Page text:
Have you ever wondered about what the endocannabinoid system is, what it does, and how it works? The endocannabinoid system is a highly complex cell signalling system that your body uses to regulate mechanisms such as liver turnover, glucose metabolism, food intake, lipid synthesis, and more. However, past this, it’s not always clear what the endocannabinoid system is, how it works, and what it does.
As such, we have outlined some of the most important things you need to know about the endocannabinoid system (ECS) as follows; hopefully, this should help you find a suitable solution for your own health and well-being.
What is the Endocannabinoid System?
Before we go any further, it’s first crucial to outline the endocannabinoid system. The endocannabinoid system is a specialist system in the body that plays a direct role in numerous bodily processes and functions, significantly impacting how your body works.
Indeed, the endocannabinoid system works to support your body’s standard processes, such as appetite, mood, memory, sleep quality, and fertility. This will significantly influence your overall well-being, making the ECS an important bodily process to understand.
The ECS uses two naturally-produced endocannabinoid molecules to facilitate its function: anandamide and 2-arachidonoylglyerol. Both of these compounds bind with endocannabinoid receptors throughout your body to facilitate responses, as required.
When Was the Endocannabinoid System Discovered?
The endocannabinoid system might seem like a highly influential and obvious part of our anatomy when we consider its role; however, it was only discovered in the 1990s.
One factor that often surprises many people is that the ECS was discovered by researchers looking into the properties of THC, one of the most well-known compounds in cannabis. We’ll look at the connection between the ECS and cannabis compounds a little later on.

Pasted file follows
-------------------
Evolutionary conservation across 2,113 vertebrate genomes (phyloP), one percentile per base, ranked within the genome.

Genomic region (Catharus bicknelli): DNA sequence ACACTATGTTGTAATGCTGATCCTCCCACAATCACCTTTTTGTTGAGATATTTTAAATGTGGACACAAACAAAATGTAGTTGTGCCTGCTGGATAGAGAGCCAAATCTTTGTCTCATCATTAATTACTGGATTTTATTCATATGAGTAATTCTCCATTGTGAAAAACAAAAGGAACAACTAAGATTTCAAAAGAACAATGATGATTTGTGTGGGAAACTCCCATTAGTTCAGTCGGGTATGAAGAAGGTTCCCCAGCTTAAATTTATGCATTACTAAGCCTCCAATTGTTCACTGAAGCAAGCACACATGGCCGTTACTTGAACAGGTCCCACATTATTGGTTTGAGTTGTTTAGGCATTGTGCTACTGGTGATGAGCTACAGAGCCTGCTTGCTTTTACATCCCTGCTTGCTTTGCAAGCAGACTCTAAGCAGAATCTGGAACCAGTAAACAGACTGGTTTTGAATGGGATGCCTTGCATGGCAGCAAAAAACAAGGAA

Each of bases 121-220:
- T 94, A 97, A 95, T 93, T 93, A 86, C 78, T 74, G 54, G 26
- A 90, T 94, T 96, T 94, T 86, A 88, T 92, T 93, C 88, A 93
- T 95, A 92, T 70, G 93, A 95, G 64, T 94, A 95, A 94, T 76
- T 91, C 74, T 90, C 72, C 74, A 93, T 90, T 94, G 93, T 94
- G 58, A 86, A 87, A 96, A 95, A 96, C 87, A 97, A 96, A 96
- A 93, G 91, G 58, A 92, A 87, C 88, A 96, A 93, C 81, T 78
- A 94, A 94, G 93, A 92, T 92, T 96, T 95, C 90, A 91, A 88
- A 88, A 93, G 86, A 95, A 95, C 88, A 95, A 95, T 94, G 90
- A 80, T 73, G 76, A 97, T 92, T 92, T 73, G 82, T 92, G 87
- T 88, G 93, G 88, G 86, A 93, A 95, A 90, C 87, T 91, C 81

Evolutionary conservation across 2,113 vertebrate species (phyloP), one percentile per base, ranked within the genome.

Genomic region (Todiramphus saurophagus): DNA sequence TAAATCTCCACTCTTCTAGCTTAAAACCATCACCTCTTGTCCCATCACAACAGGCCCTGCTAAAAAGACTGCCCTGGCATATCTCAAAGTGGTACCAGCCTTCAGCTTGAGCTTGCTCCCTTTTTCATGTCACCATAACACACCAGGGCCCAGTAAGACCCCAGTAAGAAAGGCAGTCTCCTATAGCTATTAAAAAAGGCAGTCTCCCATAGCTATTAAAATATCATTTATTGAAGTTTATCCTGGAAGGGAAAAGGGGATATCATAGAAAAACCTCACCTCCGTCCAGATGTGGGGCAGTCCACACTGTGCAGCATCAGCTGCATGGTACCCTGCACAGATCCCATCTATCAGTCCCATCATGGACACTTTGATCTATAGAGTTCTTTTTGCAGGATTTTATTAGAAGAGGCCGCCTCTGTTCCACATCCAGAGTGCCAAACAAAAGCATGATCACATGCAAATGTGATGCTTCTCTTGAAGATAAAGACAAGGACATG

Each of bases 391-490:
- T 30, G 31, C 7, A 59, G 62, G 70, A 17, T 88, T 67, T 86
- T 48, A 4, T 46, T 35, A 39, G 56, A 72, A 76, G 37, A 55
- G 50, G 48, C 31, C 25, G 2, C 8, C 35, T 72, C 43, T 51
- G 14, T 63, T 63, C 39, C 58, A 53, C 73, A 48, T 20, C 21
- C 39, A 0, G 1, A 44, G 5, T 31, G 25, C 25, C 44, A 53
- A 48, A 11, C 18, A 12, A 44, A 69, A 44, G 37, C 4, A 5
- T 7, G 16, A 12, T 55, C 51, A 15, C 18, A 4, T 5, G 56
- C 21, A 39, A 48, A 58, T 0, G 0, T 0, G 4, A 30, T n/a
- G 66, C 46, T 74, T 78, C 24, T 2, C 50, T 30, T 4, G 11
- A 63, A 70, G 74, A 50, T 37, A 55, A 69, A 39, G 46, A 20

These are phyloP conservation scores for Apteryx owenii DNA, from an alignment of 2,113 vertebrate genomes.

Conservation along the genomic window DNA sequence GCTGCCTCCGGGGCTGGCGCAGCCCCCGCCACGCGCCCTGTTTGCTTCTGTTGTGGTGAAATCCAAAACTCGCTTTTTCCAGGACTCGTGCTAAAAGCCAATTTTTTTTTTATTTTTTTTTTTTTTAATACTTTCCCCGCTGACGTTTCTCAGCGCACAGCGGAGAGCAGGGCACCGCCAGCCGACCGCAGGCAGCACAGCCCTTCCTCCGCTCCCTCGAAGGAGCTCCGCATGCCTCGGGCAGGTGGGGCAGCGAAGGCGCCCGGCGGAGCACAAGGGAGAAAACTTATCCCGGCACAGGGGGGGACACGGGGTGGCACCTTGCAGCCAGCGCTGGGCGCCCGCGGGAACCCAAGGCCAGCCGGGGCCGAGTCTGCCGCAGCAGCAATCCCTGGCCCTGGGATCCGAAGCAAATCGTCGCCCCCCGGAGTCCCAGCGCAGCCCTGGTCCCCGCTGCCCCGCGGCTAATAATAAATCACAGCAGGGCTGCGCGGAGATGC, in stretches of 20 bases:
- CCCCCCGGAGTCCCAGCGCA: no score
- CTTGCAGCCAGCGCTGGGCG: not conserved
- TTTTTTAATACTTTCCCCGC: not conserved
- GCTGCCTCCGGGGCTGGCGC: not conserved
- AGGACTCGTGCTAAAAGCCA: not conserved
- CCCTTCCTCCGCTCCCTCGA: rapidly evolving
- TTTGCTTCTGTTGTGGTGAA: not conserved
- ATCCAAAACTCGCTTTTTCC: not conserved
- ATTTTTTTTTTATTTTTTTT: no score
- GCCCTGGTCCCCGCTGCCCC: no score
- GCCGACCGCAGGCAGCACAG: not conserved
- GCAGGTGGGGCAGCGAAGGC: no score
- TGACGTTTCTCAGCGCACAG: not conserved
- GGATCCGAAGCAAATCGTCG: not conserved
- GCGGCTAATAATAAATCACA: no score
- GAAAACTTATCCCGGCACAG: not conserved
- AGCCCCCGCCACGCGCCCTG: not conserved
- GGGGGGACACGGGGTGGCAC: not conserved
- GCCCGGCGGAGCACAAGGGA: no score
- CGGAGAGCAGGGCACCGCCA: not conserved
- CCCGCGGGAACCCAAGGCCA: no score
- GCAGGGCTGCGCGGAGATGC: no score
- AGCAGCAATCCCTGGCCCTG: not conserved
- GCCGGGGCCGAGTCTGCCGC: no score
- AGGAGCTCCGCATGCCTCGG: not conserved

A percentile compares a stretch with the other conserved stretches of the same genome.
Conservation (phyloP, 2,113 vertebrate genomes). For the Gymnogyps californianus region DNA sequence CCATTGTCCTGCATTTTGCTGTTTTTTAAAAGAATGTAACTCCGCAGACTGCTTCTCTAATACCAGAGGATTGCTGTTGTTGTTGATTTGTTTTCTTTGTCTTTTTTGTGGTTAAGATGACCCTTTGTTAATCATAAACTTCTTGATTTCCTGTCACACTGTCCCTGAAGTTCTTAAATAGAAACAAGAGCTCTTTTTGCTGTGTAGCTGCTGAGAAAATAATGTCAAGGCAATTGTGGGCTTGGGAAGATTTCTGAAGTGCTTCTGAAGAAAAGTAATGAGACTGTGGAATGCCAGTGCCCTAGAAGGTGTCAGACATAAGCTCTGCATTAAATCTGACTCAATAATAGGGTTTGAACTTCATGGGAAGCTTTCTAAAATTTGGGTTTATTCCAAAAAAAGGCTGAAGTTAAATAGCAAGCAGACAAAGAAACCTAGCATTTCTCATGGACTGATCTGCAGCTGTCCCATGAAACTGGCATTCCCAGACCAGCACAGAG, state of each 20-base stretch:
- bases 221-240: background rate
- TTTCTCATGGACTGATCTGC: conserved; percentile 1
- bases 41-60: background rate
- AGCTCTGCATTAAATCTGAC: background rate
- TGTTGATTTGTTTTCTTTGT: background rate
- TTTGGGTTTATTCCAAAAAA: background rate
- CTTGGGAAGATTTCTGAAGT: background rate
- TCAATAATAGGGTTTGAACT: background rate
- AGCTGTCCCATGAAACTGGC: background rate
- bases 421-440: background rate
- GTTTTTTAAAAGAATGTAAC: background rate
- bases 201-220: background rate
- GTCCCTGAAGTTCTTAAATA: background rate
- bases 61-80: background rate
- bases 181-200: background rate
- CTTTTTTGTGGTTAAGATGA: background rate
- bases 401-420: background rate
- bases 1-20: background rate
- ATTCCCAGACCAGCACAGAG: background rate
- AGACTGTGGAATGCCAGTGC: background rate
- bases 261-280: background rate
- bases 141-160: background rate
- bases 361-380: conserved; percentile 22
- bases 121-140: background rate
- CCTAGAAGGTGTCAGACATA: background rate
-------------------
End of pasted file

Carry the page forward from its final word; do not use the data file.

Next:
What Does the Endocannabinoid System Do?
The ECS has an incredibly broad range of functions throughout our bodies and is directly involved in managing our natural response to several different stimuli and activities.
It is a neuromodulatory system by its nature, which alters standard nerve activity, allowing the ECS to modulate the basic function of our nervous tissues. Some of the different roles and functions of the ECS may include liver function, reproductive health, stress, skin and nerve function, sleep, motor control, learning, immune responses, and more.
As such, there are numerous different functions that the ECS is tied to; each plays a very significant role in the body. Generally speaking, the easiest way to summarize this is to say that the ECS influences homeostasis in our body. It works to restore balance when such is disturbed by factors such as hunger, exposure to pathogens, and the like. Though the exact primary function of the ECS isn’t wholly clear, current research largely suggests that this balance of homeostasis is the main goal.
Complications of Low Endocannabinoid Levels